With Centrify Privileged Access Service 20.4, you have the option of leveraging SSH keys in the form of a matching set of cryptographic keys, which can be used for authentication by users or applications without any password being sent over the wire.

The PAM approach here is very similar to Option 1. Instead of checking out a vaulted password, the workload would check out a vaulted SSH key. The same pros and cons apply, with the addition of:

PROS

CONS

Reduce risk by taking credentials out of code where attackers can trawl for them.

A lot of manual vault-related configurations, increasing operational overhead and impacting speed and agility. Multiply that by the number of workloads and it can stretch into the thousands.

Better intrinsic security around SSH keys, since they’re secured and centrally managed in the vault.

Each new workload needs a service account to authenticate to the vault. Configuring hundreds or thousands of additional service accounts increases your attack surface.

Instead of SSH keys remaining static, the vault can rotate them routinely to increase entropy, making them less predictable and harder to exploit.

Static SSH keys are not temporary. Even though the vault can rotate them, the rotation schedule tends to be infrequent (e.g., 24 hours minimally) giving an attacker a big window of opportunity to exploit.

Static SSH keys embedded in code can cause the application to fail if the original SSH key changes and the public key is updated on the target. Checking out a vaulted, synchronized, SSH key via an API call helps ensure the retrieved password is always current.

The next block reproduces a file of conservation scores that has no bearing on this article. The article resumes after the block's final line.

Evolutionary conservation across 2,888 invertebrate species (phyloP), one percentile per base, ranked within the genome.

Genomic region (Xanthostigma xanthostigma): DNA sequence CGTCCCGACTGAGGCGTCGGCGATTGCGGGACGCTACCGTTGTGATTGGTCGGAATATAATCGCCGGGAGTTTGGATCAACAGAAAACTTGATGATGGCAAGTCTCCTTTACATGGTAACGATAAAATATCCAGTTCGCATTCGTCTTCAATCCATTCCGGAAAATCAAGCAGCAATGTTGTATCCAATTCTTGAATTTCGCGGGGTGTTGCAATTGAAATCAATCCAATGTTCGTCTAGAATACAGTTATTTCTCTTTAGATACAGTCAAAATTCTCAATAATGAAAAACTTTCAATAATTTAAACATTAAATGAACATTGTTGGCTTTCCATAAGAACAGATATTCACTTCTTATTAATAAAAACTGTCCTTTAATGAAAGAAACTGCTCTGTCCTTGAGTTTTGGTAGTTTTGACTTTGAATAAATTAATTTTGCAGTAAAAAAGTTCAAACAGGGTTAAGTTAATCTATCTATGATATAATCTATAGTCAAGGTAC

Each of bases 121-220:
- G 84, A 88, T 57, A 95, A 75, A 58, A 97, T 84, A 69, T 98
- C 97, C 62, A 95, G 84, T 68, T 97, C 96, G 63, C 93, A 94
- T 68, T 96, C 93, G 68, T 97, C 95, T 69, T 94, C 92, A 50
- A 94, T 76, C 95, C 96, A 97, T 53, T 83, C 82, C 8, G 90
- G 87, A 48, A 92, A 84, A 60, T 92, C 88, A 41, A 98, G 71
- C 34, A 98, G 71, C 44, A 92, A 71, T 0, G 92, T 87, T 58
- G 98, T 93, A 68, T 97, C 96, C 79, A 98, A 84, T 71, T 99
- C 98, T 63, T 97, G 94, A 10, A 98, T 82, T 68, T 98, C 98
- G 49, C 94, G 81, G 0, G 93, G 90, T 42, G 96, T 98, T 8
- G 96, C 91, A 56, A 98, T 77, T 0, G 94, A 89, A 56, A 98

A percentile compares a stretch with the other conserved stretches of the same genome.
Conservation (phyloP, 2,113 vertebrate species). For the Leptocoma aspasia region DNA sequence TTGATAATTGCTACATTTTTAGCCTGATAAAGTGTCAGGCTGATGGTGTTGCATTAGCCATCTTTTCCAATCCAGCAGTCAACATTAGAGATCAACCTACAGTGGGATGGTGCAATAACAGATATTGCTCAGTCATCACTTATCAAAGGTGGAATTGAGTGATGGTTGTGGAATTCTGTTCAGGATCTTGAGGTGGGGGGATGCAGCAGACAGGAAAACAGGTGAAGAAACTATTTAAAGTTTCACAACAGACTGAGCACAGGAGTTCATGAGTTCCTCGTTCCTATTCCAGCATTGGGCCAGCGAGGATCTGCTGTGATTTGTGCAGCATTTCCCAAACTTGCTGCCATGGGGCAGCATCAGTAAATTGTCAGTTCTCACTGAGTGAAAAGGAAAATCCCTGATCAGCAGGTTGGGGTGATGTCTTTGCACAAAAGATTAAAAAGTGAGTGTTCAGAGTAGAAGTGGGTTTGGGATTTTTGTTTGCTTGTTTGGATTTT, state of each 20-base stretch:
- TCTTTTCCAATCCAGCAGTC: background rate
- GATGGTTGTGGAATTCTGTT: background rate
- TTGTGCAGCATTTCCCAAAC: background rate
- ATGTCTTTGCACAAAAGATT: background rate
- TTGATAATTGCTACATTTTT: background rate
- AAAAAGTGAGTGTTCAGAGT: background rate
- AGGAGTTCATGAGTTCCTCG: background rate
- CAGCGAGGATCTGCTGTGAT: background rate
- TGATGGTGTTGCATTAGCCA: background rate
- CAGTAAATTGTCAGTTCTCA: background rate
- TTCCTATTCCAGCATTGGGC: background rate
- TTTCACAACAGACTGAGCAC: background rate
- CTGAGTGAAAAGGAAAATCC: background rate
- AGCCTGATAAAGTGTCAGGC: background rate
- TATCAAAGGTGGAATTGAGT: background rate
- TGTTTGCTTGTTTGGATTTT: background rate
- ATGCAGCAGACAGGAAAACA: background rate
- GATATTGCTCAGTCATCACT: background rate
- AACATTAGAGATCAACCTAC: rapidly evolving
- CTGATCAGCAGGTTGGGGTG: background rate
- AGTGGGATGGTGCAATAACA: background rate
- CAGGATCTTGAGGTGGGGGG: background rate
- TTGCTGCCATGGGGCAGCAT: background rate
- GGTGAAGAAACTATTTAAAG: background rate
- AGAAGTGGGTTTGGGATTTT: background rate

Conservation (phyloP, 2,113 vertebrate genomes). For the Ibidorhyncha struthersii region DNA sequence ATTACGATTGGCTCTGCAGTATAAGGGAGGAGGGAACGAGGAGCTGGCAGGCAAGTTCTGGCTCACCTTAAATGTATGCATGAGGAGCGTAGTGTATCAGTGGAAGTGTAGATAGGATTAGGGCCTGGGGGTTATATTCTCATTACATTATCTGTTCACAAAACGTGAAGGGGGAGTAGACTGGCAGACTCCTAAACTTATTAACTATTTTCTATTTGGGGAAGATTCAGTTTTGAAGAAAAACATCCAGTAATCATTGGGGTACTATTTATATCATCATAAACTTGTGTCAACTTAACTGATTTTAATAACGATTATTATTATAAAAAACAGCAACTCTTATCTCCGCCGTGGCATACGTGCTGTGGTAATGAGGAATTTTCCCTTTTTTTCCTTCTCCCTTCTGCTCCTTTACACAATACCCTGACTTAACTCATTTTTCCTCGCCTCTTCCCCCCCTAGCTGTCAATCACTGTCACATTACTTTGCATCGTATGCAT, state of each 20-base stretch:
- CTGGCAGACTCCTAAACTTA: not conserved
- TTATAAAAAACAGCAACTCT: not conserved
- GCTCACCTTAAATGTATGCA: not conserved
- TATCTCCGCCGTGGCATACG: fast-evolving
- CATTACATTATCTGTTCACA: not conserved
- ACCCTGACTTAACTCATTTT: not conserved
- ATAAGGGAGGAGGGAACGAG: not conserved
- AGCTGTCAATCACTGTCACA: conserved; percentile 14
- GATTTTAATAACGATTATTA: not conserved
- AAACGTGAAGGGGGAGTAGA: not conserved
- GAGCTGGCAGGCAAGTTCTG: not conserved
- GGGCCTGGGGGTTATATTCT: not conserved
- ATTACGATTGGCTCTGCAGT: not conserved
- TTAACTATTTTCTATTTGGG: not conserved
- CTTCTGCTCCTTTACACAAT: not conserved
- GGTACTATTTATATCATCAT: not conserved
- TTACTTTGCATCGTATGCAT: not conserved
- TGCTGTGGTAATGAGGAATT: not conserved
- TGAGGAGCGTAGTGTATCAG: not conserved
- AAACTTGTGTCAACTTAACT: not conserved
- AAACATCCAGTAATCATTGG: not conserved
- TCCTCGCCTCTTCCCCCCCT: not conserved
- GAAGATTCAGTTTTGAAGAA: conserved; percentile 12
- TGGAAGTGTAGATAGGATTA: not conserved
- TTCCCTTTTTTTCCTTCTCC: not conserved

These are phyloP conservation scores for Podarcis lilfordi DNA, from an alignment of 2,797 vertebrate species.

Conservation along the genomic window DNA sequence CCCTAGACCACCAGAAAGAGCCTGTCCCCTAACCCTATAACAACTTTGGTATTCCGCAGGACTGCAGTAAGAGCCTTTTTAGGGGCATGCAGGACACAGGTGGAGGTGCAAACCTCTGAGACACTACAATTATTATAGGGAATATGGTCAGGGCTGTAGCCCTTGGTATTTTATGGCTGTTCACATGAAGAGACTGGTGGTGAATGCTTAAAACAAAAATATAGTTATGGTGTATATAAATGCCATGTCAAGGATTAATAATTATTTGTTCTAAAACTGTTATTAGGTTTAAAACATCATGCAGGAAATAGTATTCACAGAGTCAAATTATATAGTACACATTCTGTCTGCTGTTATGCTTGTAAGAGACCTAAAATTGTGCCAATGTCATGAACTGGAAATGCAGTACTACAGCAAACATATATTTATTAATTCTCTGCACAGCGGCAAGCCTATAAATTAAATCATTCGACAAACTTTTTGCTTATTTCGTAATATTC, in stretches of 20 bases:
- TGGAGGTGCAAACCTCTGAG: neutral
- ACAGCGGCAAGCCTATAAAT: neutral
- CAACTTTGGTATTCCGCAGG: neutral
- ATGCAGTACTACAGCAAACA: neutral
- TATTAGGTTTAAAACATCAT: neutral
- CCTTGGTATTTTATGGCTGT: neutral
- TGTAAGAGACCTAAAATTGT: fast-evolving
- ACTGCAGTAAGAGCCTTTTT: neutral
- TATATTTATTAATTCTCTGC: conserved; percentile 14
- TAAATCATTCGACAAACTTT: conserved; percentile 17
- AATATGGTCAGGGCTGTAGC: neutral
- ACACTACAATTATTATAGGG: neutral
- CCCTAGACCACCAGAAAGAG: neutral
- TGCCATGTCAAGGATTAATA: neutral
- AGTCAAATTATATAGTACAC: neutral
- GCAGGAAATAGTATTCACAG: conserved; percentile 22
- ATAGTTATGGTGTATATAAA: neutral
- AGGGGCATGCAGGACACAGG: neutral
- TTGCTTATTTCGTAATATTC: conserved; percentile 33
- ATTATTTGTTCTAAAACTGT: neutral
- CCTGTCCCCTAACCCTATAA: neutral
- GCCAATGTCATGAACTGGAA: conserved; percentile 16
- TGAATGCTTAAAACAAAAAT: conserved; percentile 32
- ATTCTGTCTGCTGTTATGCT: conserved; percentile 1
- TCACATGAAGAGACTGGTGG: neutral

If an IT admin or attacker changes an SSH key outside the vault’s control, workloads that rely upon the vault as the source of truth will fail, especially if the vault’s password rotation schedule is not sufficiently granular1.

SSH Keys are more challenging to hack, and the private key is never sent over the wire. Thus, SSH keys are more secure.

Static SSH keys can be shared amongst developers and between workloads, increasing risk and impeding visibility into dependencies.

Instead of SSH keys remaining static, the vault can rotate them routinely to reduce the risk of compromise.

SSH keys can be harder than passwords to keep track of and lack visibility into how they’re being used, by whom, or for what.

Static SSH keys embedded in code can break things if that password changes. Checking out a vaulted password via an API call helps ensure the retrieved password is always current.

Allowing developers to create keys without any central management constitutes a shadow-IT problem. When the developer leaves, what happens to the keys? SSH keys can be lost (e.g., when a developer leaves the company), potentially impacting system/service availability

3. Standard AAPM Approach with Ephemeral Tokens

This model dramatically improves on Options 1 and 2. Ephemeral tokens are a modern form of secure access that is temporary, time-based, and with automatic expirations. They’re also created automatically by the vault, on-demand, freeing up DevOps from dealing with installation, configuration, and rotation issues while contributing to a best-practice “Just-In-Time” access control model.

Developer code can request a token from the vault (e.g., OAuth2 or OpenID Connect) and use that to authenticate to another workload. Once that session is complete, the token disappears.

Most of the same pros and cons from Option 1 apply, but ephemeral tokens bring additional benefits.

PROS

CONS

Reduce risk by taking credentials out of code where attackers can trawl for them.

A lot of manual vault-related configurations, increasing operational overhead and impacting speed and agility. Times that by the number of workloads and it can stretch into the thousands.

The vault generates the token uniquely for each workload, just-in-time, reducing manual overhead.